lowering the flaps on the main wing.''
(See sketch.)
Accordi ng to Beech' s executive v-p
of engineering, Chester Rembleske, the
Wichita manufacturer settled on a
canard configuration for the Starship
because "it was the only way we could
get the performance and people accom-
modation we wanted with currently
available engines while remaining
under 12,500 pounds. We simply
couldn't grow the King Air any more
to provide additional speed, range, or
more on next page
146
cominued from preceding page
cabin space Without busti ng the twelve-
five [FAR 23] limit. "
As Piaggio used the P. 166 as a
departure point, Beech's baseline
airplane was the King Air 200. (When
Beech began to consider ideas for its
next-generation airplane, the Dash 300
King Air had yet to be launched. Sup-
porting Rembleske's comments above,
Beech was forced to boost the King
Air's gross weight above 12,500 lb in
order to extract more performance
from the airplane.) Beginning in the
early 1970s, Beech investigated many
configurations-including one with
twin engines mounted inside the
fuselage driving a single pusher prop
a Ia Lear Fan- before settling on a
canard, or " tandem-wing,"
arrangement.
The reasons were s imilar to Piag-
gio's: to get the wing behind the cabin
and the engines as far to the rear as
possible to reduce vibration and interior
noise. Unlike the A vanti, however, the
Starship eliminated the conventional
empennage, incorporating rudders in
large winglets, dubbed "tipsails," on
the ends of the main wing. It was
believed that a conventional vertical
stabilizer mounted on the fuselage
would serve as a "sounding board,"
transmitting excessive noise and vibra-
tion into the cabin.
Pitch control was shared by elevons
on the main wing and an elevator on
the canard surface. A small ventral tin
and rudder driven by an automatic yaw
damper was added to the bottom of the
tailcone to promote directional stabili-
ty in the event of .m engine failure.
" The canard planfonn gave us ad-
vantages no other configuration
could," Rembleske pointed out. A few
of these included "favorable empty- to
gross- weight capabilities and net wet-
ted area for a given comfort envelope
n.e . cabin size] ... an extremely wide
operational e.g. range ... superior
visibility from both the cabin and
cockpit. .. a deeper cabin with more
headroom than the King Air' s . .. and
good stall characteristics."
According to Rembleske, Beech
designed the Starship so ''the whole
airplane doesn' t stall, just the canard;
then the nose drops, returning flying
speed so that the main wing never
stalls." Posited Learjet's Neal : "With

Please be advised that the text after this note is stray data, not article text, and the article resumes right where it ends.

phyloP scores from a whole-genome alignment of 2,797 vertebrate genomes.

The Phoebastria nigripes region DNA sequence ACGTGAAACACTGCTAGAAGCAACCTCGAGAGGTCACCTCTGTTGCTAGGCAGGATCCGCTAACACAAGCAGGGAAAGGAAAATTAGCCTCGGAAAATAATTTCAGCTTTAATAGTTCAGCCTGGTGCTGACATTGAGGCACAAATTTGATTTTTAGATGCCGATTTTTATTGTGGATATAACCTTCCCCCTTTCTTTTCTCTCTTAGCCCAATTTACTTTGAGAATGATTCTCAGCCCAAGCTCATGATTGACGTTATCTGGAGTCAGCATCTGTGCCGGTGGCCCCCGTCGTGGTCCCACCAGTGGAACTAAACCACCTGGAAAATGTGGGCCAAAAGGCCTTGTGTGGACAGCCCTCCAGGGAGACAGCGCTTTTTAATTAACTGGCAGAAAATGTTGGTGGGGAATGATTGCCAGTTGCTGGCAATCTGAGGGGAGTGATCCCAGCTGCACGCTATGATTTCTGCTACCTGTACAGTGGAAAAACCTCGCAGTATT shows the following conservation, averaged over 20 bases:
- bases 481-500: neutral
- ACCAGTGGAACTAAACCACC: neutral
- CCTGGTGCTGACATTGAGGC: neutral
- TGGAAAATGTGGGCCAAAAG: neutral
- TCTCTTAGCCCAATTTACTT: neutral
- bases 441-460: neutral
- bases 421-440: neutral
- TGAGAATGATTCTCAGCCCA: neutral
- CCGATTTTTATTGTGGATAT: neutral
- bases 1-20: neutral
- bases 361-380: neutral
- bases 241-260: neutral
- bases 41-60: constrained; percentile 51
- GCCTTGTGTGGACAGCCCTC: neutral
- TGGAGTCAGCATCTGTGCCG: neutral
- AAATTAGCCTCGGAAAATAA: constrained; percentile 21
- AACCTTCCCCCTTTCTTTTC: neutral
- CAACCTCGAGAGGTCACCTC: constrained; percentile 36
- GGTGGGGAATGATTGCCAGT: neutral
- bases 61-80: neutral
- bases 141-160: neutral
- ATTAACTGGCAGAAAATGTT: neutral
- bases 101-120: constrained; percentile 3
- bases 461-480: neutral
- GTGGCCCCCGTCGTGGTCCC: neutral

a pure canard airplane, you have to be
very sure that, in a stall, the front sur-
face stalls first, otherwise the airplane
will go 'over on its back. "
To assist it in tailoring the canard
configuration to its needs, Beech
retained consulting engineer Burt Rutan
of Mojave, Calif. , considered one of
the country's leading authorities on the
behavior of tandem-wing airplanes.
When Beech and Rutan completed their
initial renderings of the Starship, the
aircraft bore an uncanny resemblance
to Rutan's popular VariEze kit plane,
prompting one wag to dub the big tur-
boprop the " HugeEze. "
Beech then cqmmissioned Scaled
Composites, of which Rutan was one
of the principals, to build the
85-percent-scale development pro-
totype which Rembleske termed "a big
wind-tunnel test model. " During the
testing program, the scaled Starship has
flown as high as 42,250 ft and in ex-
cess of 400 mph, "demonstrating ex-
cellent asymmetrical stability
throughout its speed range. "[In July,
Beech announced that it Juu1 purchased
Scaled Composites from Rutan and his
associates and had appointed him a
Beech vice-president and member of the
Beech board of directors. -Ed.}
The POC Starship allowed Beech to
refine the design before committing
itself to building a more expensive full-
scale airplane. Constructed mostly of
foam and fiberglass in the manner of
Rutan' s kit planes, the POC easily ac-
cepted modifications. Most notable of
these are small fences positioned on the
top of the main wing between the flaps
and elcvons and six smaJI projections
termed "vortilons" attached to the
underside of the wing leading edge,
three to a side, in front of the.elevons.
Rembleske said the vortilons ''smooth
. out spanwise flow over the wing and
raise the angle of attack at which the
wing stalls."
In addition to Beech's test pilots, the
POC airplane has been flown by FAA
representatives and a selection of cor-